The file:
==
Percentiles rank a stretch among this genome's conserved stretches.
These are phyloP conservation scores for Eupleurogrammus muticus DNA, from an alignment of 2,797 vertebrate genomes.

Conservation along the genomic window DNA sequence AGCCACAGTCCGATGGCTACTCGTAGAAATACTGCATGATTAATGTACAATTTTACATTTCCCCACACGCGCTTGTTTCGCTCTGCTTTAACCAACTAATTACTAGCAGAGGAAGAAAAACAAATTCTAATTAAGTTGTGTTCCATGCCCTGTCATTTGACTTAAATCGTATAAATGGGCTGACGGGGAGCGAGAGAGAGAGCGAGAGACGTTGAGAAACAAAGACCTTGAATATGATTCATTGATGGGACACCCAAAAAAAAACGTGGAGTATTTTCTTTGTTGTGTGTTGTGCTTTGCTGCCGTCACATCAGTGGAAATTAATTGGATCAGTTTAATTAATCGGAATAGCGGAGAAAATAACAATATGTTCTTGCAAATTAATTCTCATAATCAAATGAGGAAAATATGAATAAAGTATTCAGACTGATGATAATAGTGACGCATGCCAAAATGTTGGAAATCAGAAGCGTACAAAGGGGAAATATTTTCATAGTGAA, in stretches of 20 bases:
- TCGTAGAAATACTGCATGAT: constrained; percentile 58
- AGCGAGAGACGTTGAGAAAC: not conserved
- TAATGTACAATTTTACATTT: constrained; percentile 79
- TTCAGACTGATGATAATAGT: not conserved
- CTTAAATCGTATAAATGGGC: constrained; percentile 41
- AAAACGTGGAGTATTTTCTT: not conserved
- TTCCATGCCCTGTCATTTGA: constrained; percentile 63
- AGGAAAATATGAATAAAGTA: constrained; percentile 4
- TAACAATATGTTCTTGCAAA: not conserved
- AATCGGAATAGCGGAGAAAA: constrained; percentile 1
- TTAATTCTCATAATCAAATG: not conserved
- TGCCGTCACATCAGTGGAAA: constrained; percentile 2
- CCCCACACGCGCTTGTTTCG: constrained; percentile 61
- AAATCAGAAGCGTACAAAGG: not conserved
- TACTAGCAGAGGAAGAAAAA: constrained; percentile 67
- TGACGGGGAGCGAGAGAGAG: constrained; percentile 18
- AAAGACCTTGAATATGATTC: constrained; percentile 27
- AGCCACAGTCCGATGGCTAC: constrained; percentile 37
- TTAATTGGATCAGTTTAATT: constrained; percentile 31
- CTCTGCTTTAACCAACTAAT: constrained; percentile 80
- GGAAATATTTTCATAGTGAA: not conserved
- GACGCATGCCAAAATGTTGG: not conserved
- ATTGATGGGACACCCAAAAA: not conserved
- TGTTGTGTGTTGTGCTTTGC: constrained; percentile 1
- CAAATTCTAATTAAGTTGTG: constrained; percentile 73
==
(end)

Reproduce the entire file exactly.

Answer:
Percentiles rank a stretch among this genome's conserved stretches.
These are phyloP conservation scores for Eupleurogrammus muticus DNA, from an alignment of 2,797 vertebrate genomes.

Conservation along the genomic window DNA sequence AGCCACAGTCCGATGGCTACTCGTAGAAATACTGCATGATTAATGTACAATTTTACATTTCCCCACACGCGCTTGTTTCGCTCTGCTTTAACCAACTAATTACTAGCAGAGGAAGAAAAACAAATTCTAATTAAGTTGTGTTCCATGCCCTGTCATTTGACTTAAATCGTATAAATGGGCTGACGGGGAGCGAGAGAGAGAGCGAGAGACGTTGAGAAACAAAGACCTTGAATATGATTCATTGATGGGACACCCAAAAAAAAACGTGGAGTATTTTCTTTGTTGTGTGTTGTGCTTTGCTGCCGTCACATCAGTGGAAATTAATTGGATCAGTTTAATTAATCGGAATAGCGGAGAAAATAACAATATGTTCTTGCAAATTAATTCTCATAATCAAATGAGGAAAATATGAATAAAGTATTCAGACTGATGATAATAGTGACGCATGCCAAAATGTTGGAAATCAGAAGCGTACAAAGGGGAAATATTTTCATAGTGAA, in stretches of 20 bases:
- TCGTAGAAATACTGCATGAT: constrained; percentile 58
- AGCGAGAGACGTTGAGAAAC: not conserved
- TAATGTACAATTTTACATTT: constrained; percentile 79
- TTCAGACTGATGATAATAGT: not conserved
- CTTAAATCGTATAAATGGGC: constrained; percentile 41
- AAAACGTGGAGTATTTTCTT: not conserved
- TTCCATGCCCTGTCATTTGA: constrained; percentile 63
- AGGAAAATATGAATAAAGTA: constrained; percentile 4
- TAACAATATGTTCTTGCAAA: not conserved
- AATCGGAATAGCGGAGAAAA: constrained; percentile 1
- TTAATTCTCATAATCAAATG: not conserved
- TGCCGTCACATCAGTGGAAA: constrained; percentile 2
- CCCCACACGCGCTTGTTTCG: constrained; percentile 61
- AAATCAGAAGCGTACAAAGG: not conserved
- TACTAGCAGAGGAAGAAAAA: constrained; percentile 67
- TGACGGGGAGCGAGAGAGAG: constrained; percentile 18
- AAAGACCTTGAATATGATTC: constrained; percentile 27
- AGCCACAGTCCGATGGCTAC: constrained; percentile 37
- TTAATTGGATCAGTTTAATT: constrained; percentile 31
- CTCTGCTTTAACCAACTAAT: constrained; percentile 80
- GGAAATATTTTCATAGTGAA: not conserved
- GACGCATGCCAAAATGTTGG: not conserved
- ATTGATGGGACACCCAAAAA: not conserved
- TGTTGTGTGTTGTGCTTTGC: constrained; percentile 1
- CAAATTCTAATTAAGTTGTG: constrained; percentile 73